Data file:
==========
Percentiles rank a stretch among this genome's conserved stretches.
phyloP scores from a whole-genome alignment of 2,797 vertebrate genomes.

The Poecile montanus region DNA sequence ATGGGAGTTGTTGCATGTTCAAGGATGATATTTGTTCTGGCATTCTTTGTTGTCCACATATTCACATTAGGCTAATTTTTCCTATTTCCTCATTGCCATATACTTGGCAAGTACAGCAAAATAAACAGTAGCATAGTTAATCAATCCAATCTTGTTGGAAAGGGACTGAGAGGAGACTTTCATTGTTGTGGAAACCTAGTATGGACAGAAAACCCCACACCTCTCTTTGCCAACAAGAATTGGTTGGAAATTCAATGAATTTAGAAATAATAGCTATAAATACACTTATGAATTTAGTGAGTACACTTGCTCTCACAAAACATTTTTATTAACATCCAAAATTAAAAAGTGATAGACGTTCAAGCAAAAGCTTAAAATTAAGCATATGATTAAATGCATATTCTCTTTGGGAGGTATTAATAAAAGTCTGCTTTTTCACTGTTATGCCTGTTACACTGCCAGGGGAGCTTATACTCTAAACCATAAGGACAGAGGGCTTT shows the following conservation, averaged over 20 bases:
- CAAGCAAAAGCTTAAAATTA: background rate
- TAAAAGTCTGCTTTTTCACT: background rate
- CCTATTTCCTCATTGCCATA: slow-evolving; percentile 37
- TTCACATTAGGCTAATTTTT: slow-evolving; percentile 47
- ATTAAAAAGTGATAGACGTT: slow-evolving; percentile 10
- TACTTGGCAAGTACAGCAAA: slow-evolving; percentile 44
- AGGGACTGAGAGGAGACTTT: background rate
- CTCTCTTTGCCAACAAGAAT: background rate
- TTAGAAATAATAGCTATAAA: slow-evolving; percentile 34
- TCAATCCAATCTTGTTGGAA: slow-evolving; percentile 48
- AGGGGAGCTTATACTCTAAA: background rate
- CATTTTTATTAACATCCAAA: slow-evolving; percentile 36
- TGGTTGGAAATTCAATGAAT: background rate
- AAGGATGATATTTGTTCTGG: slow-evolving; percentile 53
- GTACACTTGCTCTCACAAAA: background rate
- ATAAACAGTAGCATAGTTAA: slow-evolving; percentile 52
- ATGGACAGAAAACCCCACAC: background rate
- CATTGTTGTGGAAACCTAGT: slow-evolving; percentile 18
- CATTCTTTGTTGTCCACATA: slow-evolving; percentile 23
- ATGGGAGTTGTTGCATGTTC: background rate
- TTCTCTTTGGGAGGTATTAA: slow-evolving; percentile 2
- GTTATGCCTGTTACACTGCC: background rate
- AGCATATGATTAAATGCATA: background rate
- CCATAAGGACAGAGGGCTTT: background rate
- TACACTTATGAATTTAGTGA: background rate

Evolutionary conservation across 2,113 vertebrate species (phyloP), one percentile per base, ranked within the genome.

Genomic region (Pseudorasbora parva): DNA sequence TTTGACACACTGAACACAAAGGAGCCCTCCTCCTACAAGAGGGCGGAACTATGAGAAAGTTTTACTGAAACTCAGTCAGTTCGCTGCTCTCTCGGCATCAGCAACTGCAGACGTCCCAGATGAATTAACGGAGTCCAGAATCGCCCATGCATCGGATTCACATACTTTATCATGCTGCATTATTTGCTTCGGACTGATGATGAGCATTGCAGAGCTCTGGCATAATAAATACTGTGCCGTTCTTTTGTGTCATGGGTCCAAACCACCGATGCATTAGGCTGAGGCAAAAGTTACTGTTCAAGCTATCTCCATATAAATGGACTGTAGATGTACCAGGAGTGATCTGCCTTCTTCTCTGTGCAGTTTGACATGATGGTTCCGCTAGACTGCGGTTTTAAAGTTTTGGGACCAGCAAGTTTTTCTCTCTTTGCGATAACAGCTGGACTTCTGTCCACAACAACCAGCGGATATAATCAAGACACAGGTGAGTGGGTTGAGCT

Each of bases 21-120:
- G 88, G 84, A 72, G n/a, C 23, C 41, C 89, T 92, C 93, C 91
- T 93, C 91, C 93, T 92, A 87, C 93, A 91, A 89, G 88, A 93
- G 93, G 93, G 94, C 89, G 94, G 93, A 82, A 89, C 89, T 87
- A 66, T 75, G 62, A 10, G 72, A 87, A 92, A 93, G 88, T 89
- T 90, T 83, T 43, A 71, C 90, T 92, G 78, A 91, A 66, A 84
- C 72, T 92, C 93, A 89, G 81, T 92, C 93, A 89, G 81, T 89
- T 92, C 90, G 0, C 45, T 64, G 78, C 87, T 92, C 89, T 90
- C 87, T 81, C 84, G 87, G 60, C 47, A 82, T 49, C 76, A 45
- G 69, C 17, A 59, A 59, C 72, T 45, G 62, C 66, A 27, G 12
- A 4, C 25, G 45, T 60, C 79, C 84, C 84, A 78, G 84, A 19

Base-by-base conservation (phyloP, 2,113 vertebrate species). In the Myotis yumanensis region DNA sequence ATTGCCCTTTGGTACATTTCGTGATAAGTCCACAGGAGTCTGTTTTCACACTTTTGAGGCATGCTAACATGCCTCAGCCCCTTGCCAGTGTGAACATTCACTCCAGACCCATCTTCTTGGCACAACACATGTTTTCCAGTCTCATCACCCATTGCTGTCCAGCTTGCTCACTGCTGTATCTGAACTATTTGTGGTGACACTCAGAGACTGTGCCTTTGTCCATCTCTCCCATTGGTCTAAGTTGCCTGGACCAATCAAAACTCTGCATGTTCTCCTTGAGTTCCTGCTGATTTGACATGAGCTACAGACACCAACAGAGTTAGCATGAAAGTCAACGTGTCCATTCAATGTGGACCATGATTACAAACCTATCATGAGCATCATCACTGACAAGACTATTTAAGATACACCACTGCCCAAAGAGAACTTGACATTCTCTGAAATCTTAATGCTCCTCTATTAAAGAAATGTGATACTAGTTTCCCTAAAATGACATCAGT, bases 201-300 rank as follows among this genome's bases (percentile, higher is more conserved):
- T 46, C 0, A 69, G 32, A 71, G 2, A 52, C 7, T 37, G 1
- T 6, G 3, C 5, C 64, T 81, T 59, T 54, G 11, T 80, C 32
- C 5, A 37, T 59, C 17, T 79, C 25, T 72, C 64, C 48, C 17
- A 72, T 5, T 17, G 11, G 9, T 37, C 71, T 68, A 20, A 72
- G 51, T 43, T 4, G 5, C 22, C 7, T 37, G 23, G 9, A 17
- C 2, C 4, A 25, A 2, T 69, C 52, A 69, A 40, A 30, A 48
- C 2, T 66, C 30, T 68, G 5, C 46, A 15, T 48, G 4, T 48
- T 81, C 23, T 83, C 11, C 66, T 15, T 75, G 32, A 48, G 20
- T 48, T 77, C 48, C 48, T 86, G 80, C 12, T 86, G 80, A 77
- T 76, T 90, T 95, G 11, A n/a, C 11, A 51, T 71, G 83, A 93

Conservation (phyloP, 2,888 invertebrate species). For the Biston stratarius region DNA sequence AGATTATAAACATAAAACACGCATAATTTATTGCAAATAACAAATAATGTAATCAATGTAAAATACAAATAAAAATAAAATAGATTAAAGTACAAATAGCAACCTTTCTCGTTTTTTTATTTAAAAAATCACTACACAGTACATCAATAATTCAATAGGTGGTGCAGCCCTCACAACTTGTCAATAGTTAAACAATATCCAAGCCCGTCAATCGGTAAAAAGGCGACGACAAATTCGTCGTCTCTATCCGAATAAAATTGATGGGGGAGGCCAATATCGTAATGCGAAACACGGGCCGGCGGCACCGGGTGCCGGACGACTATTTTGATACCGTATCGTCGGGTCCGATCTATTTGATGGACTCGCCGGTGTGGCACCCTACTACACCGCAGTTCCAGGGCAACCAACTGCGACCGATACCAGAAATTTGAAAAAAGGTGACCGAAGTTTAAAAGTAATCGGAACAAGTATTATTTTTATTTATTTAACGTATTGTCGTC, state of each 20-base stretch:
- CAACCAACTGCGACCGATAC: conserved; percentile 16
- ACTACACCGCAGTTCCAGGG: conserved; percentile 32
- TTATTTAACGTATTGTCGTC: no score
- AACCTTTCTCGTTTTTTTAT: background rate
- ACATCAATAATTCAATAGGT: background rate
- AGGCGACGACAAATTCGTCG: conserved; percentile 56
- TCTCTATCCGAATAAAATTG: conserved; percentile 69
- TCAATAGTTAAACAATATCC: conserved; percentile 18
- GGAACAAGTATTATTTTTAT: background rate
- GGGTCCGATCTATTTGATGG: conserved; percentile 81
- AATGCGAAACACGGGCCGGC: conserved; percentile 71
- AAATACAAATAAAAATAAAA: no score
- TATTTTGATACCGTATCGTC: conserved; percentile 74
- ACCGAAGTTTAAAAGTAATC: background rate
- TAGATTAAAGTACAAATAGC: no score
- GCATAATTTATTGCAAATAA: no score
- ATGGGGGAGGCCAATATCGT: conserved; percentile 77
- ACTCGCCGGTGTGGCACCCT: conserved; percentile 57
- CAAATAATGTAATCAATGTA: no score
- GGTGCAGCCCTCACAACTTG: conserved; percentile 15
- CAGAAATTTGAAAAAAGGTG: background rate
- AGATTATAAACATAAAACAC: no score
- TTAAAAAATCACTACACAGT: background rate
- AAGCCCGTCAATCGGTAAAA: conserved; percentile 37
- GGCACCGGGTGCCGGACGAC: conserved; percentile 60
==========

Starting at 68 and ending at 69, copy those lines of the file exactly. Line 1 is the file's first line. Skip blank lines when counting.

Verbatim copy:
- TAGATTAAAGTACAAATAGC: no score
- GCATAATTTATTGCAAATAA: no score